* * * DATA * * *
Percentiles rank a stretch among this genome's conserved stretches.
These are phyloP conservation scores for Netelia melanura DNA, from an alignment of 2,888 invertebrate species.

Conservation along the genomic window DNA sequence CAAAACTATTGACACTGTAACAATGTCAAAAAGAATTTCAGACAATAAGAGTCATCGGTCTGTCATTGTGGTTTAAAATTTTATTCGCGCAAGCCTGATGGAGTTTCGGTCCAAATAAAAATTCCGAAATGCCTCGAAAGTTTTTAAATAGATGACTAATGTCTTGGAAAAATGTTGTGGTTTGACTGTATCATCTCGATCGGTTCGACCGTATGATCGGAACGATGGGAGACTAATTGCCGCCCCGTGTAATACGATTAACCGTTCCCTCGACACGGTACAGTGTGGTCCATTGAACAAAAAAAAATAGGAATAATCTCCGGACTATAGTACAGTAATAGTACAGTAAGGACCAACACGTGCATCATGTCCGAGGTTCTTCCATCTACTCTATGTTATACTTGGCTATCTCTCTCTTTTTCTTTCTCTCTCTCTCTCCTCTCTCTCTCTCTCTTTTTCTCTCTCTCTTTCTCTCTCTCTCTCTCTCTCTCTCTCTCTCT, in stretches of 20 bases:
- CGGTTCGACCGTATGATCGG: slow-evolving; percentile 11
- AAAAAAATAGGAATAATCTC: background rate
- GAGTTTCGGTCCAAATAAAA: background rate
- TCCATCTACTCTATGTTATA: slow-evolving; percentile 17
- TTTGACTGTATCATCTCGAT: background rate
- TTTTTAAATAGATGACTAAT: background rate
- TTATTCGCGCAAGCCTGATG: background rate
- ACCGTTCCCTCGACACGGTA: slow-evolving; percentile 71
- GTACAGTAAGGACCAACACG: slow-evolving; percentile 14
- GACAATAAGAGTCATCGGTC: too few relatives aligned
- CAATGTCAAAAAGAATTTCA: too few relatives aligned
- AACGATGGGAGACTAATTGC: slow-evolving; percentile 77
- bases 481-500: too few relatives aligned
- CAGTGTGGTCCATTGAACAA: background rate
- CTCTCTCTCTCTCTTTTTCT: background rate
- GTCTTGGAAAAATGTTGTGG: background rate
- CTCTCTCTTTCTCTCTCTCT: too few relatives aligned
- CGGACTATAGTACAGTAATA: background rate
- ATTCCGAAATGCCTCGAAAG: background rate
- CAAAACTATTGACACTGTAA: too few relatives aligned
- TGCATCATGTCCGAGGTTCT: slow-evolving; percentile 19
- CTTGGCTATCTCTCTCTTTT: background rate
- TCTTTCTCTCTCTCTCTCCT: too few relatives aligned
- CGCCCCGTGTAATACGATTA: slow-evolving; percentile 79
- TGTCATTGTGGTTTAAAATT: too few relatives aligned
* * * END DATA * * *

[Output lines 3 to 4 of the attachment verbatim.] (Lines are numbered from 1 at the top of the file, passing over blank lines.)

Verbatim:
Conservation along the genomic window DNA sequence CAAAACTATTGACACTGTAACAATGTCAAAAAGAATTTCAGACAATAAGAGTCATCGGTCTGTCATTGTGGTTTAAAATTTTATTCGCGCAAGCCTGATGGAGTTTCGGTCCAAATAAAAATTCCGAAATGCCTCGAAAGTTTTTAAATAGATGACTAATGTCTTGGAAAAATGTTGTGGTTTGACTGTATCATCTCGATCGGTTCGACCGTATGATCGGAACGATGGGAGACTAATTGCCGCCCCGTGTAATACGATTAACCGTTCCCTCGACACGGTACAGTGTGGTCCATTGAACAAAAAAAAATAGGAATAATCTCCGGACTATAGTACAGTAATAGTACAGTAAGGACCAACACGTGCATCATGTCCGAGGTTCTTCCATCTACTCTATGTTATACTTGGCTATCTCTCTCTTTTTCTTTCTCTCTCTCTCTCCTCTCTCTCTCTCTCTTTTTCTCTCTCTCTTTCTCTCTCTCTCTCTCTCTCTCTCTCTCTCT, in stretches of 20 bases:
- CGGTTCGACCGTATGATCGG: slow-evolving; percentile 11